America's Achilles' heel: the Mississippi River's Old River Control Structure

By: Dr. Jeff Masters , 5:20 PM GMT on May 13, 2011

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America has an Achilles' heel. It lies on a quiet, unpopulated stretch of the Mississippi River in Louisiana, a few miles east of the tiny town of Simmesport. Rising up from the flat, wooded west flood plain of the Mississippi River tower four massive concrete and steel structures that would make a Pharaoh envious--the Army Corps' of Engineers greatest work, the billion-dollar Old River Control Structure. This marvel of modern civil engineering has, for fifty years, done what many thought impossible--impose man's will on the Mississippi River. Mark Twain, who captained a Mississippi river boat for many years, wrote in his book Life on the Mississippi, "ten thousand river commissions, with the mines of the world at their back, cannot tame that lawless stream, cannot curb it or define it, cannot say to it "Go here," or Go there, and make it obey; cannot save a shore which it has sentenced; cannot bar its path with an obstruction which it will not tear down, dance over, and laugh at." The great river wants to carve a new path to the Gulf of Mexico; only the Old River Control Structure keeps it at bay. Failure of the Old River Control Structure would be a severe blow to America's economy, interrupting a huge portion of our imports and exports that ship along the Mississippi River. Closure of the Mississippi to shipping would cost $295 million per day, said Gary LaGrange, executive director of the Port of New Orleans, during a news conference Thursday. The structure will receive its most severe test in its history in the coming two weeks, as the Mississippi River's greatest flood on record crests at a level never before seen.


Figure 1. Two views of the Mississippi River. Left: the meander paths of the Mississippi over time, as published in "Geological Investigation of the Alluvial Valley of the Lower Mississippi River" (Fisk, 1944). Right: The Army Corps of Engineers' view of Mississippi River peak flow rates during a maximum 1-in-500 year "Project Flood" (U.S. Army Corp of Engineers, 1958.) The places outlined in red are where the Corps has built flood control structures capable of diverting a portion of the Mississippi's flow.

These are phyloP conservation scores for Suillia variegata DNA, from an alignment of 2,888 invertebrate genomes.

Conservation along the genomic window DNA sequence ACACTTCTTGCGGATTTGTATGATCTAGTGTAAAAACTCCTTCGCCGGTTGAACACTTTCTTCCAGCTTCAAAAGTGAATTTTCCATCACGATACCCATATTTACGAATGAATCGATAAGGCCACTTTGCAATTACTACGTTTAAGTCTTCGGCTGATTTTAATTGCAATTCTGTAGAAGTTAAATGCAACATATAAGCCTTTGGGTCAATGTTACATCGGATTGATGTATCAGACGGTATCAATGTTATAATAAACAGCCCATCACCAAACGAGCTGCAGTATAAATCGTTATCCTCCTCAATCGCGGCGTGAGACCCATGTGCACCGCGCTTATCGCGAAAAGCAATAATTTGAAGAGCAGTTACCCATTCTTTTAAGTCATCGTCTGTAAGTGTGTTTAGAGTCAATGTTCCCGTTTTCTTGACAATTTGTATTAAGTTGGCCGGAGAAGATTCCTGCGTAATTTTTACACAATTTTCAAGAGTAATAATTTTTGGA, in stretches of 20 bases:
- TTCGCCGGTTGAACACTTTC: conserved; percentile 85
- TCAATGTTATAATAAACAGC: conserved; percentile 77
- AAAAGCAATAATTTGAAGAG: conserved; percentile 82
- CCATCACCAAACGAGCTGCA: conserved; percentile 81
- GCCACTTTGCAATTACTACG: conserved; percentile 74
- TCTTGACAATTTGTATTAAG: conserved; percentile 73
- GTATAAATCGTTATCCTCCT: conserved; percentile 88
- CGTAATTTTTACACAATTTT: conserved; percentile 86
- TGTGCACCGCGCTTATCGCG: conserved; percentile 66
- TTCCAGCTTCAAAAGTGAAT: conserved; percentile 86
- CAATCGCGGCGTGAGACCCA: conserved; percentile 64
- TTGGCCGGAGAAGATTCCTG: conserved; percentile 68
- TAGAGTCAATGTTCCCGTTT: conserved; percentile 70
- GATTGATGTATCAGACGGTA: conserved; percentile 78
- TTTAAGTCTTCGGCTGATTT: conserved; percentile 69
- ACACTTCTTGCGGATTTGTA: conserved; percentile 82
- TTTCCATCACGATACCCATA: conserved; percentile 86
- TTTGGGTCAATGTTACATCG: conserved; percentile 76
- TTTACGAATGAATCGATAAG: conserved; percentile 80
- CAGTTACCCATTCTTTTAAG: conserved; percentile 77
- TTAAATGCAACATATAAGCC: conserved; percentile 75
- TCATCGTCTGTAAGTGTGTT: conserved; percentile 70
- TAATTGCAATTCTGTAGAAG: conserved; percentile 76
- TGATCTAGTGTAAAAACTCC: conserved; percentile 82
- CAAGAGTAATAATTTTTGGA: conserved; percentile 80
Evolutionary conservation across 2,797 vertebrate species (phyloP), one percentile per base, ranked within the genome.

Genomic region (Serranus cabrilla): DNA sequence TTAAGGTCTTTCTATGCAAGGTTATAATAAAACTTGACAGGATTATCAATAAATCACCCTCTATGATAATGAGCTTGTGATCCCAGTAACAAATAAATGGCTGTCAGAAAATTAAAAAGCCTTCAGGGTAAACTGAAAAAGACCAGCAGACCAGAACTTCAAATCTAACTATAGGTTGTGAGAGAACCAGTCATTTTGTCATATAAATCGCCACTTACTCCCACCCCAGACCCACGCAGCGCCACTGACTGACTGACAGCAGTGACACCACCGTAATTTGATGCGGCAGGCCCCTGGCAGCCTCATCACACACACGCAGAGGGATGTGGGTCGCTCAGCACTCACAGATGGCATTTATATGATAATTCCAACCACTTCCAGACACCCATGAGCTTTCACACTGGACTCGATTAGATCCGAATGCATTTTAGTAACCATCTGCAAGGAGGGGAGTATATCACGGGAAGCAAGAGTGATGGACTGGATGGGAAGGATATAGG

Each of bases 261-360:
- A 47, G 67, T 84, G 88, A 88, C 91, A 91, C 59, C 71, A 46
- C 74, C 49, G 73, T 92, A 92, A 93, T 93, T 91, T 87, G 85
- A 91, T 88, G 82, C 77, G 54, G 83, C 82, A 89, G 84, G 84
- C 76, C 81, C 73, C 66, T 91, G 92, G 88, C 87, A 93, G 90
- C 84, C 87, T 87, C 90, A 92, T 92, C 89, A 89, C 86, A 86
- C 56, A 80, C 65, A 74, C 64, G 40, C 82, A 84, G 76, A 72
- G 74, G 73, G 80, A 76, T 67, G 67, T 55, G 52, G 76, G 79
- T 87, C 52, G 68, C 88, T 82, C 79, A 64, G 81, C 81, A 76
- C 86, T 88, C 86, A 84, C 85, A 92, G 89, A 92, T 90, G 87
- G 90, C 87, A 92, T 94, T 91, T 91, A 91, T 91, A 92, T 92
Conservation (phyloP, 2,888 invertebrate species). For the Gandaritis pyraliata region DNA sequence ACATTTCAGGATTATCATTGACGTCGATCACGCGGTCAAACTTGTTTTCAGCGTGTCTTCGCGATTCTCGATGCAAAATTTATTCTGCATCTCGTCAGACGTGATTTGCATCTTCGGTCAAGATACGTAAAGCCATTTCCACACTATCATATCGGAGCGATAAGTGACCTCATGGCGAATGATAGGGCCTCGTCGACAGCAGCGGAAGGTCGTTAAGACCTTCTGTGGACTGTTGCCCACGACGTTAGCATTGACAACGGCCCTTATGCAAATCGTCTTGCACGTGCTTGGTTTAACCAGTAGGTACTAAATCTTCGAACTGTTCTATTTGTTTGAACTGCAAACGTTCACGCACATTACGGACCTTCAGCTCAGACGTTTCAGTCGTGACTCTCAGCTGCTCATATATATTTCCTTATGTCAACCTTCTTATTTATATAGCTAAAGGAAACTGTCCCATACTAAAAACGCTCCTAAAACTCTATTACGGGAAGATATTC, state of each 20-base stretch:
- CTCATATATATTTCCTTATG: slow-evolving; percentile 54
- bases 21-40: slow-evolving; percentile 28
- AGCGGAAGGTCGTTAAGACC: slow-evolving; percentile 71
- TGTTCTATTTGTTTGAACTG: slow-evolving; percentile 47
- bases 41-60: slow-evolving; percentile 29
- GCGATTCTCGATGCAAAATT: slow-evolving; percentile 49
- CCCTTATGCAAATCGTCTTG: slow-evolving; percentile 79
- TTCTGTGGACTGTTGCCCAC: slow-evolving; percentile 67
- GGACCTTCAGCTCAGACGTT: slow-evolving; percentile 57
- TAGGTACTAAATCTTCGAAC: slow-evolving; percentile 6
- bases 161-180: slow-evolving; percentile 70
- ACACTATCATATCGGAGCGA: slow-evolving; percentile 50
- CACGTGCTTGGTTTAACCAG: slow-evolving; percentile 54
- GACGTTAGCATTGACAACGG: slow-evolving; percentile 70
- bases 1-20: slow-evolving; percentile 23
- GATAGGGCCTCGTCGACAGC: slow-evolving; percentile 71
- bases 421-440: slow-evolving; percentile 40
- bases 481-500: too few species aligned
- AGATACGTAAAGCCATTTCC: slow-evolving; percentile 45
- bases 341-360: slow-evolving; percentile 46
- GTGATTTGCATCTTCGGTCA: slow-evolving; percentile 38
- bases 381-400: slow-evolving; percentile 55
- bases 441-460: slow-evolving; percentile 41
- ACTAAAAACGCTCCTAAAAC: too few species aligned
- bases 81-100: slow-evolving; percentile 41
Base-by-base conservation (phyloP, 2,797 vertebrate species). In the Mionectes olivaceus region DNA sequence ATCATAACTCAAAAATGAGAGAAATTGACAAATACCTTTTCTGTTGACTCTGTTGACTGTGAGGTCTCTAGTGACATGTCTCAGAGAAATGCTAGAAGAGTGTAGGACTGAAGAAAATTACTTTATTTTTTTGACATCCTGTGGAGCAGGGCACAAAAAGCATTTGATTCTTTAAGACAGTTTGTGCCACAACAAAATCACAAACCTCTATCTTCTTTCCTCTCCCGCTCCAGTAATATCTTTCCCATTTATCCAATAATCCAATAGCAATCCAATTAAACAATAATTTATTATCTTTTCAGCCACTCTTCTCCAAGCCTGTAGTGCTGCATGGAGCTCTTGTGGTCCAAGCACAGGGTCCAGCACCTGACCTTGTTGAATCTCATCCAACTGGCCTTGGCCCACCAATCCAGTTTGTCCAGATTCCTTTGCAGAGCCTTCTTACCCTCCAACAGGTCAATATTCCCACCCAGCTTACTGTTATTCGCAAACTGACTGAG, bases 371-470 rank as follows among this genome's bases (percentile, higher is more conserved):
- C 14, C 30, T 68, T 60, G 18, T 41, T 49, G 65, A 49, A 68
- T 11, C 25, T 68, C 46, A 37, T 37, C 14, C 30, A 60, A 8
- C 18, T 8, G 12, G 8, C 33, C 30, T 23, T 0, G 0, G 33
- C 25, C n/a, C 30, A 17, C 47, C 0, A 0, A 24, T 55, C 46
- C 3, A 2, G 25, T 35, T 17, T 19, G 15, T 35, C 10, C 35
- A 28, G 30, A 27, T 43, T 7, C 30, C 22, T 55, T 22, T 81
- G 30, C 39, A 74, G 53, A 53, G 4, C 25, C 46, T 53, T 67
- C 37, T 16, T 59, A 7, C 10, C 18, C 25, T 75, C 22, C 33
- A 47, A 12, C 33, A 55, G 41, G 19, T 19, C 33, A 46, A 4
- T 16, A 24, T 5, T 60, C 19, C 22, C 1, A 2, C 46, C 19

A better path to the Gulf
The mighty Mississippi River keeps on rollin' along its final 300 miles to the Gulf of Mexico south of New Orleans--but unwillingly. There is a better way to the Gulf--150 miles shorter, and more than twice as steep. This path lies down the Atchafalaya River, which connects to the Mississippi at a point 45 miles north-northwest of Baton Rouge, 300 river miles from the Gulf of Mexico Delta. Each year, the path down the Atchafalaya grows more inviting. As the massive amounts of sediments the Mississippi carries--scoured from fully 41% of the U.S. land area--reach the Gulf of Mexico, the river's path grows longer. This forces it to dump large amounts of sediment hundreds of miles upstream, in order to build its bed higher and maintain the flow rates needed to flush such huge amounts of sediment to the sea. Thus the difference in elevation between the bed of the Mississippi and the Atchafalaya--currently 17 - 19 feet at typical flow rates of the rivers--grows ever steeper, and the path to the Gulf down the Atchafalaya more inviting. Floods like this year's great flood further increase the slope, as flood waters scour out the bed of the Atchafalaya. Without the Old River Control Structure, the Mississippi River would have carved a new path to the Gulf in the 1970s, leaving Baton Rouge and New Orleans stranded on a salt water estuary, with no fresh water to supply their people and industry.